Let me back up. Last December, Linda H. left a comment on one of my posts. She wrote:
Hi MOM-NOS,How could I ignore a recommendation like that? I added the book to my "to do" list even though I'd never seen Bernstein's television show (still haven't), and it has taken me until now to finally get around to it.
I have a totally different subject matter than your post. I hope you don't mind. I just recently read a book, and you kept coming to my mind when I was reading it. It is a bizarre connection because the book is about archaeology. Possibly the connection because in human history there are many mysteries where there are clues to what happened, but no smoking gun evidence to make positive conclusions. To me understanding autism is very similar to this. Anyway, if you are looking for a book to read, I think you will really enjoy it. Don't let the title scare you away if archaeology is not your thing. The book is by Josh Bernstein (from the History Channel), "Digging for the Truth, One Man's Epic Adventure Exploring the World's Greatest Archaeological Mysteries".
So far, I've read the Foreword of Digging for the Truth, which is less than two pages long, and I can already see why I kept coming to Linda's mind as she read the book. And I don't think it's because I'm the Archaeologist of Autism.
I think it's this: Josh Bernstein writes in my voice. Or I write in his. Either way, we each use a quirky combination of writing conventions that, when taken together, create a fairly distinct style. Or I thought it was distinct. But (now, I see) perhaps not.
This discovery is actually well-timed, because I've been watching a writing meme float around the blogosphere, morphing with each post. For Kristen and Kyra, it was meme about writing strengths. For Drama Mama, it was observations about writing. For Niksmom, it was more of a writing confessional.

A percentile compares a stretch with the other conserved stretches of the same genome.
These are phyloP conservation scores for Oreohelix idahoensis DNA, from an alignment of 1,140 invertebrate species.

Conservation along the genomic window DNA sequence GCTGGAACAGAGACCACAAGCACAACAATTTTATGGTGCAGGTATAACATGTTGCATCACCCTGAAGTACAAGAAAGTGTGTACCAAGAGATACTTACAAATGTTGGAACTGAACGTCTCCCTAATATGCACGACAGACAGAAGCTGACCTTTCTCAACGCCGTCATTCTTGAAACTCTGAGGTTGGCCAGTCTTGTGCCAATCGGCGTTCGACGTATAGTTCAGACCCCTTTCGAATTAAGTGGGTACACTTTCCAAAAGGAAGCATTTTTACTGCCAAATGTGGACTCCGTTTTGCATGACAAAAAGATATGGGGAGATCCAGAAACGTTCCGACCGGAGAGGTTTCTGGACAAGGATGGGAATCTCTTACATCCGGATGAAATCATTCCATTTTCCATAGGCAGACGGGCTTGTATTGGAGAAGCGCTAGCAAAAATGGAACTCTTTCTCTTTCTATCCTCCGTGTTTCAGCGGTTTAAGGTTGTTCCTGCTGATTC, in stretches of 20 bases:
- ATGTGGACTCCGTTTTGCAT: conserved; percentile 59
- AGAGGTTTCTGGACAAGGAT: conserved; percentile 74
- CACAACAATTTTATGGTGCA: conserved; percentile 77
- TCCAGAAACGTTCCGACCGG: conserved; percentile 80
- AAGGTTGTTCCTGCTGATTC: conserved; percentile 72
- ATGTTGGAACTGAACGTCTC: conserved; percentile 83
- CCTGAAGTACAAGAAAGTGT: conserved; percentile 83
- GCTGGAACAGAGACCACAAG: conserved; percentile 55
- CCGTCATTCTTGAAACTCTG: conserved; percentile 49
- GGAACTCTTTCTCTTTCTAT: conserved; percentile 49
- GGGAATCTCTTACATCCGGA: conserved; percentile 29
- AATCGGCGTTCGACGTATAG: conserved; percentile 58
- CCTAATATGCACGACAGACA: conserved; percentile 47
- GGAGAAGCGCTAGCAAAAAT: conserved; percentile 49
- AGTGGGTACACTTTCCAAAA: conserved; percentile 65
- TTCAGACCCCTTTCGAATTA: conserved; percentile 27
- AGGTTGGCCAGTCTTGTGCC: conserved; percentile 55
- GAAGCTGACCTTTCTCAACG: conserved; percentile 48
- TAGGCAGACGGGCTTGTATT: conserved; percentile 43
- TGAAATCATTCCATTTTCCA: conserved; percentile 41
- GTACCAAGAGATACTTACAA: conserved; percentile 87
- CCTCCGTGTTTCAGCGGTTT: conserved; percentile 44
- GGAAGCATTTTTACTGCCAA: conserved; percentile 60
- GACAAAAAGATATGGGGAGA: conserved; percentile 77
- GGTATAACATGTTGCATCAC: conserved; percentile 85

So, I'm jumping aboard the memewagon and morphing the meme a little further. My meme is entitled: "What I Learned About My Writing From Reading Less Than Two Pages Written By Josh Bernstein, or: How I Discovered that I'm Not So Original After All"
Some things that Josh and I have in common:
1. We use italics when we want to help the reader (and we always want to help the reader) know which word in a sentence should get the most emphasis - because, as you know, the right emphasis can make all the difference.
2. We tend to use a lot of dashes - though we use parentheses, too (like this) - because we make a lot of tangential comments in the middle of our sentences.
3. And we also start sentences with coordinating and subordinating conjunctions. Even though some people consider it weak writing. But we don't care. So sue us.
4. For us, the comma is a useful little device, because it allows us to collect our thoughts, giving our readers a moment to pause, allowing us to construct lengthy sentences in which we reflect upon subject matter, insert our own perspectives, ponder their meaning, and, of course, make lists.
5. We're concise.
I'm anxious to continue reading the book, if only to find out more about my writing. But, I have to admit, I have a feeling that by the time I reach the end, I will want to either marry Josh Bernstein or punch him in the nose.